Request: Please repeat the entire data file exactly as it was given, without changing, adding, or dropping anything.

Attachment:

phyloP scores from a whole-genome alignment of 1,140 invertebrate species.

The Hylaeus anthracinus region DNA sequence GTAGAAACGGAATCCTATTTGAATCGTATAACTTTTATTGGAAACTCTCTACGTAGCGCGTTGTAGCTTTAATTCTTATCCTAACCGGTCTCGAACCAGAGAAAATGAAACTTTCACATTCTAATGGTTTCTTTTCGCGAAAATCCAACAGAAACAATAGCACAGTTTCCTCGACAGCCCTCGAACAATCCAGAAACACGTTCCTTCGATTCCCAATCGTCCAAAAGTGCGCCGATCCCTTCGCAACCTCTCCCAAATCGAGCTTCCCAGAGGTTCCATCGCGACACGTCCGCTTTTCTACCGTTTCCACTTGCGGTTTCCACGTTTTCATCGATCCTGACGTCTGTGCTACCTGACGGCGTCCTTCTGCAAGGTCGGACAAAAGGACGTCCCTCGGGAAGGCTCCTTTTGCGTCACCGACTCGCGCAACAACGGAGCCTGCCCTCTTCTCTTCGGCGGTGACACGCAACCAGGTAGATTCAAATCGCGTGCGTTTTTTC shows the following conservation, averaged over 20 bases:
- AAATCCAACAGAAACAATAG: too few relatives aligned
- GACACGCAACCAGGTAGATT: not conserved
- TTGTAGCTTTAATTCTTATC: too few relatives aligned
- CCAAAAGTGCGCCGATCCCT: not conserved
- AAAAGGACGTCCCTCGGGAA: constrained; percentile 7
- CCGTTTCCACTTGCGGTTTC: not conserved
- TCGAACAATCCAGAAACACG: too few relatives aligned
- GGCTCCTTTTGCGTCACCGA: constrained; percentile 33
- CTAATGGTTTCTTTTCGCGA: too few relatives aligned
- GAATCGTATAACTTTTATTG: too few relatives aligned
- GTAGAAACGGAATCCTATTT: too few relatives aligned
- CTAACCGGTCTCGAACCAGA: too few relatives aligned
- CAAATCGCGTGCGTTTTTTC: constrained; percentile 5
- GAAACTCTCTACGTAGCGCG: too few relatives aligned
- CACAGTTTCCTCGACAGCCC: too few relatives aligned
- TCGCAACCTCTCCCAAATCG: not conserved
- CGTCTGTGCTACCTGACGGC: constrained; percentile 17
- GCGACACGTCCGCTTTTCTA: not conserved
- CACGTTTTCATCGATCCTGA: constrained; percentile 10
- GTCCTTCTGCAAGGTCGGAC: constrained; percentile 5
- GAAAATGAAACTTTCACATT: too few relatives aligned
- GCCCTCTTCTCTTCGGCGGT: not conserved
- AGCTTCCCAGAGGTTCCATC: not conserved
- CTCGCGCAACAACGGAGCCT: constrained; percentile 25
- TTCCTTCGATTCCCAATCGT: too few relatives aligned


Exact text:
phyloP scores from a whole-genome alignment of 1,140 invertebrate species.

The Hylaeus anthracinus region DNA sequence GTAGAAACGGAATCCTATTTGAATCGTATAACTTTTATTGGAAACTCTCTACGTAGCGCGTTGTAGCTTTAATTCTTATCCTAACCGGTCTCGAACCAGAGAAAATGAAACTTTCACATTCTAATGGTTTCTTTTCGCGAAAATCCAACAGAAACAATAGCACAGTTTCCTCGACAGCCCTCGAACAATCCAGAAACACGTTCCTTCGATTCCCAATCGTCCAAAAGTGCGCCGATCCCTTCGCAACCTCTCCCAAATCGAGCTTCCCAGAGGTTCCATCGCGACACGTCCGCTTTTCTACCGTTTCCACTTGCGGTTTCCACGTTTTCATCGATCCTGACGTCTGTGCTACCTGACGGCGTCCTTCTGCAAGGTCGGACAAAAGGACGTCCCTCGGGAAGGCTCCTTTTGCGTCACCGACTCGCGCAACAACGGAGCCTGCCCTCTTCTCTTCGGCGGTGACACGCAACCAGGTAGATTCAAATCGCGTGCGTTTTTTC shows the following conservation, averaged over 20 bases:
- AAATCCAACAGAAACAATAG: too few relatives aligned
- GACACGCAACCAGGTAGATT: not conserved
- TTGTAGCTTTAATTCTTATC: too few relatives aligned
- CCAAAAGTGCGCCGATCCCT: not conserved
- AAAAGGACGTCCCTCGGGAA: constrained; percentile 7
- CCGTTTCCACTTGCGGTTTC: not conserved
- TCGAACAATCCAGAAACACG: too few relatives aligned
- GGCTCCTTTTGCGTCACCGA: constrained; percentile 33
- CTAATGGTTTCTTTTCGCGA: too few relatives aligned
- GAATCGTATAACTTTTATTG: too few relatives aligned
- GTAGAAACGGAATCCTATTT: too few relatives aligned
- CTAACCGGTCTCGAACCAGA: too few relatives aligned
- CAAATCGCGTGCGTTTTTTC: constrained; percentile 5
- GAAACTCTCTACGTAGCGCG: too few relatives aligned
- CACAGTTTCCTCGACAGCCC: too few relatives aligned
- TCGCAACCTCTCCCAAATCG: not conserved
- CGTCTGTGCTACCTGACGGC: constrained; percentile 17
- GCGACACGTCCGCTTTTCTA: not conserved
- CACGTTTTCATCGATCCTGA: constrained; percentile 10
- GTCCTTCTGCAAGGTCGGAC: constrained; percentile 5
- GAAAATGAAACTTTCACATT: too few relatives aligned
- GCCCTCTTCTCTTCGGCGGT: not conserved
- AGCTTCCCAGAGGTTCCATC: not conserved
- CTCGCGCAACAACGGAGCCT: constrained; percentile 25
- TTCCTTCGATTCCCAATCGT: too few relatives aligned